By Grace Kamin

For Mitzpeh


7505 Yale Ave, the location of the new Hillel building (Grace Kamin/Mitzpeh)

Hillel has remained in the same building at this university since the 1980’s, but soon enough, they will be moving into their new home on Yale Avenue. The project has been delayed several times but construction is set to begin next spring. Maryland Hillel is a center for Jewish life on campus, currently located on Mowatt Lane near south campus. 

“The actual date we can officially begin construction will be dictated in part by when our plans are approved and permits issued [by the City of College Park and planning boards],” said Shawn Laing, Director of Finance and Operations at Hillel. “Our ground-breaking ceremony will hopefully happen in the late fall [2022], that we should be able to confirm this summer.”

Construction is scheduled to take place in Spring 2023, and Hillel expects the building to be ready by Fall 2024.

“The delay is due to a number of factors,” Laing said. “COVID put things to a halt for a short time and that gave us the ability to work with students, lay leadership and new vendors to implement design ideas that came about during some of these brainstorming sessions.” 

According to Laing, the new Hillel building will be the same size as originally planned but will have a reconfigured design to help meet the needs of students. It will be located at 7505 Yale Ave behind the Landmark apartment building, about a 15-minute walk from the current building. Coincidentally, this was the location of the original Maryland Hillel building in the 1940’s.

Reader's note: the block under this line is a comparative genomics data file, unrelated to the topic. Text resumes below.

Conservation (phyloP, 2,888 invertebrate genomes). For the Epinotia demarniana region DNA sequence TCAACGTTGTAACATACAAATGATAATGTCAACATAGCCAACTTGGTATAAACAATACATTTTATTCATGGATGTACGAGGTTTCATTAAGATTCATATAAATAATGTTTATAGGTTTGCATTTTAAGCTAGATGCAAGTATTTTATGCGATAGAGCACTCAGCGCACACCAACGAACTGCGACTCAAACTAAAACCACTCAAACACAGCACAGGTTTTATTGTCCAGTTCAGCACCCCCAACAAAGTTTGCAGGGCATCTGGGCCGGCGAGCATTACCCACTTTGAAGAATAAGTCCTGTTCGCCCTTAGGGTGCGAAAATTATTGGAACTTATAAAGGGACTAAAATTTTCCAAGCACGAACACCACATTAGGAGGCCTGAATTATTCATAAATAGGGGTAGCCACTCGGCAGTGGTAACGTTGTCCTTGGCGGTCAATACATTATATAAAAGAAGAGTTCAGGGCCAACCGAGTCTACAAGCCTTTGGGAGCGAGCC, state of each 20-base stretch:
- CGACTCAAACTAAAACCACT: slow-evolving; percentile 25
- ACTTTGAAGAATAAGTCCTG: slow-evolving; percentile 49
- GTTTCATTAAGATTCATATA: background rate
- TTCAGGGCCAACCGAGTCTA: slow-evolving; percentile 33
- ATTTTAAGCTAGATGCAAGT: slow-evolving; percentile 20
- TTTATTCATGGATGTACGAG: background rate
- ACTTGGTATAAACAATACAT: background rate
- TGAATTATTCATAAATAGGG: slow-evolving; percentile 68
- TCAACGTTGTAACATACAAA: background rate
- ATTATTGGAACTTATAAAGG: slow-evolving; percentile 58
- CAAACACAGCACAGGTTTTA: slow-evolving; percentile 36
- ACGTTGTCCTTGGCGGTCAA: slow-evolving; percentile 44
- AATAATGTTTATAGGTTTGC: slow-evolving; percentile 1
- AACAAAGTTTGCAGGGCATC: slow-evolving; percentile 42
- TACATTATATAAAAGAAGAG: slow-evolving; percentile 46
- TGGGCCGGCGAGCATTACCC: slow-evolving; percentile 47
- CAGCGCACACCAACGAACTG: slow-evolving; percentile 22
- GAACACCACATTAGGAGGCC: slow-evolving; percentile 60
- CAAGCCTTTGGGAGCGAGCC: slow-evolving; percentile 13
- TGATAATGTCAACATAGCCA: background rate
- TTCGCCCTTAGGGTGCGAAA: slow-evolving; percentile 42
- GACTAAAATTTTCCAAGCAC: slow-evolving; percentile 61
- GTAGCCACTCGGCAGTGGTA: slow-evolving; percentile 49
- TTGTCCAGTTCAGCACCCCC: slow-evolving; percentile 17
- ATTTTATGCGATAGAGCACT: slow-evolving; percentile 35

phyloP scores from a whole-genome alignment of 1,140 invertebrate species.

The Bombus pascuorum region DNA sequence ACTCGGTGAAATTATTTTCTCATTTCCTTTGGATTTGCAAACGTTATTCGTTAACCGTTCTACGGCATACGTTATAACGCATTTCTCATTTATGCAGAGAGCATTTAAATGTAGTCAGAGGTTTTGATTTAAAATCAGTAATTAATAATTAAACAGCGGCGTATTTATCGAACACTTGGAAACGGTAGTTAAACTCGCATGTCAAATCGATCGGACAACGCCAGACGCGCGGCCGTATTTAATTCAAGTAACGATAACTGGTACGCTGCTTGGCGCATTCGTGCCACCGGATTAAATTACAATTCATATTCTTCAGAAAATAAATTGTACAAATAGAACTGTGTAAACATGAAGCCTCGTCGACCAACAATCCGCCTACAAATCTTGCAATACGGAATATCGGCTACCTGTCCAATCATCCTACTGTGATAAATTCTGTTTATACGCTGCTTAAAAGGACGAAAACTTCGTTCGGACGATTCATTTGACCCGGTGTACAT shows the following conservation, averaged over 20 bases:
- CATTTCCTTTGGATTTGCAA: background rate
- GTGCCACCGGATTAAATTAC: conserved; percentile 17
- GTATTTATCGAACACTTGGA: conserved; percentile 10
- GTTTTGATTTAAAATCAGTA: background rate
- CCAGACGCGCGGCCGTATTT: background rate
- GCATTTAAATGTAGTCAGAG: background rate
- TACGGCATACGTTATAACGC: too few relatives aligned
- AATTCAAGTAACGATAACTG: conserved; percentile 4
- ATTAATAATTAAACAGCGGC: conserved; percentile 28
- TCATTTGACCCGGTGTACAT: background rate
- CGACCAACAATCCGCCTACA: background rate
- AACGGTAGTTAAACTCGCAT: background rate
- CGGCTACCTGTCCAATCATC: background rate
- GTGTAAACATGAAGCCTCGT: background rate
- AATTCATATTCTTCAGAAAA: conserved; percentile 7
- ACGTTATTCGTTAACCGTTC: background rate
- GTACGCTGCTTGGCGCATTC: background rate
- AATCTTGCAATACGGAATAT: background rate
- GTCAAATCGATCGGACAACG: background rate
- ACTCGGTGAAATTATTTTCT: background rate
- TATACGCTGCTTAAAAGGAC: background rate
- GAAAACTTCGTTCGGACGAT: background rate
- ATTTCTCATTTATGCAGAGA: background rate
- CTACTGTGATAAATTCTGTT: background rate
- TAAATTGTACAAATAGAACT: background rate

Hillel’s Israel Engagement Associate, Renata Schaffer, thinks this location will be beneficial for the organization. “I think it’ll be much easier to have general engagement and more passive events because the location is much more convenient to a wider population,” said Schaffer. “Our current location is on the outskirts of campus and the new location is centrally placed off-campus to hit the Greek and upperclassmen communities. This will also allow for Hillel to become a more welcoming space for all Jewish students instead of a primarily Orthodox community.”

The funding for the building has been mostly through Hillel’s Capital Campaign and some grant funding as well as an anonymous donor. According to their campaign website, they had raised $12 million by March 2020 with a goal of $20 million by March 2022. 

In the meantime, Hillel continues to make do in their current 17,000-square foot space. “The delay has not affected us too much, we do juggle space, which is sometimes an issue, but we make it work,” said Laing.

The new building will be nearly 40,000 square feet and will include multipurpose rooms, a cafe and a dining hall among other features. With 6,500 Jewish students on campus, according to Hillel’s website, the extra space is much needed. 

Springboard Social Justice Fellow Olivia Hazlett has been on a fellowship at Hillel for two years, and is eager for the move. “I look most forward to having a larger programming space for our activities, so that we can host multiple events simultaneously in our building,” said Hazlett. 

“I think this move is additionally going to be beneficial in Hillel’s ability to engage with the Greek population and upperclassmen. I think this move materializes the growth that we’ve been experiencing as a community for the past decade or so and is really something for both staff and students to be proud of and excited to utilize,” she added.


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